We bought sheets of exterior beaded board, and bent them around the curve. The original was beaded 1 x 4 pine sticks, but we ain’t got time for restoring that. It looks like the same thing, and when it’s painted, it will match the other end of the porch. Unfortunately, the cat lost several scratching posts, and will have to go around the outside and dig to get at the mousies.

Now we’ve got another problem. The columns have to go back in, and there aren’t enough of them, and the ones we do have are too short. We’re going to have to make some stuff.

[To be continued. If you’d like to support Sippican Cottage, recommend it to your online friends, leave a trenchant comment, or a regular one if you prefer. You can hit our tip jar if you’re feeling wealthy, because I’m not]

Entasis Saved My Bacon

Alrighty. We needed columns. There weren’t enough of the originals, and the ones we did have were either too short, splitting apart, or both. What’s a mother to do? We couldn’t afford to buy one new column, and we needed at least two, and we had to re-jigger three more. We were going to have to get resourceful, or get used to walking past screw jacks on the front of the house, forevermore. My wife voted for resourceful. We best start making things.

Why couldn’t we use the original columns? Because for the most part, they weren’t there. There used to be a lot more of them. As the porch slumped, they’d tumble out, and the former denizens would throw them away, or eat them, or whatever people do with all the things I need but can’t find to repair my house. Then, as the roof sagged, they’d pull out whatever columns remained, cut them shorter, and jam them back in the openings. When that didn’t answer, they bought two seven-footish columns and jammed them in there to stop (slow) the bleeding. These were carrying too much weight for their construction, and started to split open at the bottom.

Wood columns aren’t usually solid posts. They’re built like a barrel. A series of staves is glued up in a circle, and then the resulting tube is turned on big lathes to achieve entasis. I know achieving entasis sounds like the clinical description of some bizarre sex act, but it ain’t. I’ll try to explain it by cribbing from Wiki:

In architecture, entasis is the application of a convex curve to a surface for aesthetic purposes. Its best-known use is in certain orders of Classical columns that curve slightly as their diameter is decreased from the bottom upward. It also may serve an engineering function regarding strength.

See, that’s no help. I’ll translate for normal people. Real classical columns sort of bulge part way up, and then taper towards the top. There are many, many rules and ratios for determining entasis. I’m not sure it’s really possible to get entasis right, no matter what you do, but it’s very, very easy to get it wrong. I see lots of very weird columns on new faux-colonial houses, and egad, postmodern houses.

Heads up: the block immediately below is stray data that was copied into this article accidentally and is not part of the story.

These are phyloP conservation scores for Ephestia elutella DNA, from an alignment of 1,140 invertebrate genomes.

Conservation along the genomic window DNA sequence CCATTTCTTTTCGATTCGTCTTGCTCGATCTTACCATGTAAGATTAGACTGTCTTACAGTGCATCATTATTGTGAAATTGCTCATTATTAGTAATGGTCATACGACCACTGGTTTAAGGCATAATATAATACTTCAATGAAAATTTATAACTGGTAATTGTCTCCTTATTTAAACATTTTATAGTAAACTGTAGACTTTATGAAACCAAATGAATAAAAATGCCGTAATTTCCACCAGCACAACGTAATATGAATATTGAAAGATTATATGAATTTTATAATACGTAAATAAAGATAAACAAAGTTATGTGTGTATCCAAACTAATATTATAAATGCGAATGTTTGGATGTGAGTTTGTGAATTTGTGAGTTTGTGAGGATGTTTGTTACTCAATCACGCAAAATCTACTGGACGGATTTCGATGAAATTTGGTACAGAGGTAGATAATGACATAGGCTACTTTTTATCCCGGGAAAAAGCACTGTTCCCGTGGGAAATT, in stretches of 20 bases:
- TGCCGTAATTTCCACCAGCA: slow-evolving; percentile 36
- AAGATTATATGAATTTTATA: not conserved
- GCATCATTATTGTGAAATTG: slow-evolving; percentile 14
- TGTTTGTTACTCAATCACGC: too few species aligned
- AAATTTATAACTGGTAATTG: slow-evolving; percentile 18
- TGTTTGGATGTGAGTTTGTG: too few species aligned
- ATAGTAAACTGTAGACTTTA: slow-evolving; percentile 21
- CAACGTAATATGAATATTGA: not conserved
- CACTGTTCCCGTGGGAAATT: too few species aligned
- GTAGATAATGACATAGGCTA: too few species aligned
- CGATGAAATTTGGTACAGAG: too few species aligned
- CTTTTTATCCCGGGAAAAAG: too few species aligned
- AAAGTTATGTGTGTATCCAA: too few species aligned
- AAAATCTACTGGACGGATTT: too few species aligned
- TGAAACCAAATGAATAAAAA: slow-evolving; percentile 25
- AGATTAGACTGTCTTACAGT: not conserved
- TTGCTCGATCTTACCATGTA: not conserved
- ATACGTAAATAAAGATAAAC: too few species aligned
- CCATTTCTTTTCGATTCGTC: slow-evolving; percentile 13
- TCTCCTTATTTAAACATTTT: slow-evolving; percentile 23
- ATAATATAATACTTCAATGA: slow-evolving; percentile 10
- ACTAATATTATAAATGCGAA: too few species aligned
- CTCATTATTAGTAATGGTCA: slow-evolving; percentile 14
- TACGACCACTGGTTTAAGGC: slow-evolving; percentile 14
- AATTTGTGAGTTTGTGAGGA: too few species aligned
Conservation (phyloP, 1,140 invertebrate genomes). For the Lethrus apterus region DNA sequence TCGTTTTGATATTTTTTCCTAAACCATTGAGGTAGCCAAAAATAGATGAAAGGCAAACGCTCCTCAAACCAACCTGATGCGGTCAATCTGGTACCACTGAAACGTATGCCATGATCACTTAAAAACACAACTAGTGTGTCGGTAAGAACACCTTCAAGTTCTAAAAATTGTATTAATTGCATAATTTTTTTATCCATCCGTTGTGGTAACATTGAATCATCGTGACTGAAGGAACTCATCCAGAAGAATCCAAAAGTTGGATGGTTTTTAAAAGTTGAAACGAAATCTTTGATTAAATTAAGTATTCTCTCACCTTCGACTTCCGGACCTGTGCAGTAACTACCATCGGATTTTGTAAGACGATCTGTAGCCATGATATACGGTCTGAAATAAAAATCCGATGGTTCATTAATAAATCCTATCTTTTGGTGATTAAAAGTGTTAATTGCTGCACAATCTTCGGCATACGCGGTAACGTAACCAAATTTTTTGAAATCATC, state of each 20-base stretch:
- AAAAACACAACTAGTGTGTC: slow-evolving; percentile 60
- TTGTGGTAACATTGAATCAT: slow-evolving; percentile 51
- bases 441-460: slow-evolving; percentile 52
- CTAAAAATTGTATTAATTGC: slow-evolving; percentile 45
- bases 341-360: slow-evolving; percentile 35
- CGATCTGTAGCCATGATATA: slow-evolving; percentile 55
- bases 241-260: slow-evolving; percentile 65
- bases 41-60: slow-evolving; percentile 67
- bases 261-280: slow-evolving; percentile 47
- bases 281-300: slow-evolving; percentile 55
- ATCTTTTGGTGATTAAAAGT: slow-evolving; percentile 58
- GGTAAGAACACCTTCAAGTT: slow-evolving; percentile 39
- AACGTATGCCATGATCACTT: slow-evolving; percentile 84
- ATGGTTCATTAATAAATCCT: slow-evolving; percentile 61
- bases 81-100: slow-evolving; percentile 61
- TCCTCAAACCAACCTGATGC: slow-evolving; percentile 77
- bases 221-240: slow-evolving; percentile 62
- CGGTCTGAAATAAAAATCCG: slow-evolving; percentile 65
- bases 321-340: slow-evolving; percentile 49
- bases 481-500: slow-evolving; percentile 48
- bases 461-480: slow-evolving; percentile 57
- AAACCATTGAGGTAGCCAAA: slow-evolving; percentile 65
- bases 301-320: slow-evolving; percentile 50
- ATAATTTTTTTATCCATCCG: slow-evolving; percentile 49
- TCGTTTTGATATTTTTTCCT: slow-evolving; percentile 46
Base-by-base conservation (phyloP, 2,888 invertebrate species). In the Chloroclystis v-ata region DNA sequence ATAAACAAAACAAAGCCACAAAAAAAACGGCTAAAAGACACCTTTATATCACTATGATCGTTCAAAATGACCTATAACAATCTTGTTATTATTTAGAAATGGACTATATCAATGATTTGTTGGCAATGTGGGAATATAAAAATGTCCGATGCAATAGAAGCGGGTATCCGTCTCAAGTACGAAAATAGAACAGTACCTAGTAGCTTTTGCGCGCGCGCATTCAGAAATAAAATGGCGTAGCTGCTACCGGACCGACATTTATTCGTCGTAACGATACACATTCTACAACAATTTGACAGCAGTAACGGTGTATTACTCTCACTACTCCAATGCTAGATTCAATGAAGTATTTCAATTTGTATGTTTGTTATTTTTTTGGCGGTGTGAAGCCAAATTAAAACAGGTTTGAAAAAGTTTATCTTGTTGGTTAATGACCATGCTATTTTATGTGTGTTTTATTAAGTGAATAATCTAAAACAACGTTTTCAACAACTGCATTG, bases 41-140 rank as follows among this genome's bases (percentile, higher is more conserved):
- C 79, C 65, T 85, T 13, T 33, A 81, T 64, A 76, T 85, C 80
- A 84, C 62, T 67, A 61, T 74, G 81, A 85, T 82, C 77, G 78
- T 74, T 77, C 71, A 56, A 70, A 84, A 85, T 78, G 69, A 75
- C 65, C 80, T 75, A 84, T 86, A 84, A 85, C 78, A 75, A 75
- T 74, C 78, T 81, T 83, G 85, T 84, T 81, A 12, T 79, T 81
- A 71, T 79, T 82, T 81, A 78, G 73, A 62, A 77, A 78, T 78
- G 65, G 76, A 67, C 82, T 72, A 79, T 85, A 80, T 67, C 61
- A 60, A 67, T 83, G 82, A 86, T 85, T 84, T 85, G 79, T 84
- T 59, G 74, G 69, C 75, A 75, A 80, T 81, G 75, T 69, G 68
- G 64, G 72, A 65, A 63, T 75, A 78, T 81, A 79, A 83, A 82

I learned all the column lingo and entasis ratios back in school, and filed it in the back of my head where I can’t get at it easily. But I remembered enough to finish the project. There is nothing on the internet as good as books on my shelf for naming parts of a column (there are a lot, trust me), but this will do if you’re at all interested.

It is fun to yell, “Hey, you don’t know your metope from your triglyph, pal,” as you drive past poorly architraved homes, but you’ll mostly get quizzical looks, especially if you forget to roll the window down first. But all the parts of a column and architrave are basically never on display on anything but Supreme Court buildings and similar dens of iniquity anyway. We only need to get a few barbaric proportions close, and it will look OK. I’m just the barbarian to try.

So my son and I had a jolly old time fixing the big columns. We used Gorilla Glue (polyurethane adhesive) to glue the staves back together at their bottoms. We used a windlass to pull them tight and hold them while they cured. At least that’s what I always thought was the term for tying a rope around something loosely, putting a stick through the rope, and turning the stick to tighten the loop. The internet doesn’t like calling that arrangement a windlass. If you try to look it up, it shows you lots of things that don’t look like what I’m describing, including blousy women who look like they raided Stevie Nicks’ closet, telling me about Dollar Tree life hacks. Hmm. Well, I say it’s a windlass clamp, and dare you to talk me out of it.